Vinyl Spotlight: Wings – Wild Life

Paul McCartney Wild Life

It’s time to shine the Vinyl Spotlight! Every now and then on Paloozapalooza, I like to focus on a random LP from my collection. This week, we have:

Wings – Wild Life (1971)

Have you ever noticed how often Beatles fans seem to pick sides between John and Paul? “I’m a Paul guy!” “You’re crazy! John all the way!” Well, when I first discovered the Beatles back in the day, I was most definitely a John guy. 

That phase ended for good, though, when I finally dove head first into the full McCartney catalog. I picked up all of the Wings albums, his early solo stuff, and just let it all soak in. Now, I feel like I listen to Paul’s various solo efforts more than I even put on the Beatles anymore. And I almost never reach for any of John’s solo work.

One of my favorite things about Paul is how carefree and relaxed much of his early solo music was, and his albums never got more carefree or relaxed than 1971’s Wild Life. Wild Life was recorded in a rush, and many of the performances are first takes. Apparently Paul had been listening to a lot of Bob Dylan’s current music at the time—Self Portrait and New Morning both came out in 1970—and he liked how it was quick and raw, without a lot of excessive overdubs and studio trickery. So we ended up with this: eight straightforward songs that sounded like they were written on the spot, because … well, they probably were!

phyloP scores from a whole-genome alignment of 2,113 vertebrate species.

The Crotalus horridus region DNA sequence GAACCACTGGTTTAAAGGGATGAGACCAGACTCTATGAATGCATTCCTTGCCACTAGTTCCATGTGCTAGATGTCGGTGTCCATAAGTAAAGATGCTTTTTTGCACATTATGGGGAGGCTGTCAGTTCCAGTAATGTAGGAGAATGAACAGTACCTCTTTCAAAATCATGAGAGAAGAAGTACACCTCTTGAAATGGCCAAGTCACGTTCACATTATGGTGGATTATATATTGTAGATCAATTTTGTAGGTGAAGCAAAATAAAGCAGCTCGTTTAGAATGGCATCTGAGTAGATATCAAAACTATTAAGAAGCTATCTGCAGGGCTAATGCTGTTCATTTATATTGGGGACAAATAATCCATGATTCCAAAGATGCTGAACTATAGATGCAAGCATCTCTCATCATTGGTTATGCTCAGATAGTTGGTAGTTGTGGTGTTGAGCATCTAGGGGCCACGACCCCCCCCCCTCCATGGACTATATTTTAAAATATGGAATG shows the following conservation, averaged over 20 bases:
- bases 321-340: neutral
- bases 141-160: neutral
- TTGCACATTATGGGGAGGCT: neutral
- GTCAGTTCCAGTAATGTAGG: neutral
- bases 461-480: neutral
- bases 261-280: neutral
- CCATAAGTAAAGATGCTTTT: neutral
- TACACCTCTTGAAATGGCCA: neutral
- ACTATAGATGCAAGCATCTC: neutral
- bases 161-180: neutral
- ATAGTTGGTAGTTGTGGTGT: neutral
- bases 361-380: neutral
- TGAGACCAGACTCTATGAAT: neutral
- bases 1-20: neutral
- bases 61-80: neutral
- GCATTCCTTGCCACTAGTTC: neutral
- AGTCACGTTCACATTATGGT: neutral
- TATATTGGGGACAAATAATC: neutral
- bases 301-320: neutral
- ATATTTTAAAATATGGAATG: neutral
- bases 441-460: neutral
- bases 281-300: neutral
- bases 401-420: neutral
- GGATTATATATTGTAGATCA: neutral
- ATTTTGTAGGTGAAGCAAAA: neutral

Luckily, Wild Life is still a hugely enjoyable listen. The title track, for instance, is more than six minutes of slow-burning guitar and keyboards while Paul sings in almost blues-like cadence to his voice. And “Some People Never Know” features Paul and his wife, Linda, sharing vocal duties on what is easily the album’s strongest actual composition.

Another highlight is album closer “Dear Friend,” which finds Paul singing to John and trying to fix a friendship that had gone sour quicker than an old glass of milk. “Dear Friend” has a sleepy, repetitive piano part, and it sounds like the drummer had no idea what was going on, but the song still somehow works.

The rest of Wild Life … well, you know, it’s enjoyable enough. This isn’t a classic by any means, but it is one of the world’s most popular songwriters playing stripped-down music that clearly came straight from the heart.

Two years later, of course, McCartney and Wings would drop Band on the Run. Talk about a classic …

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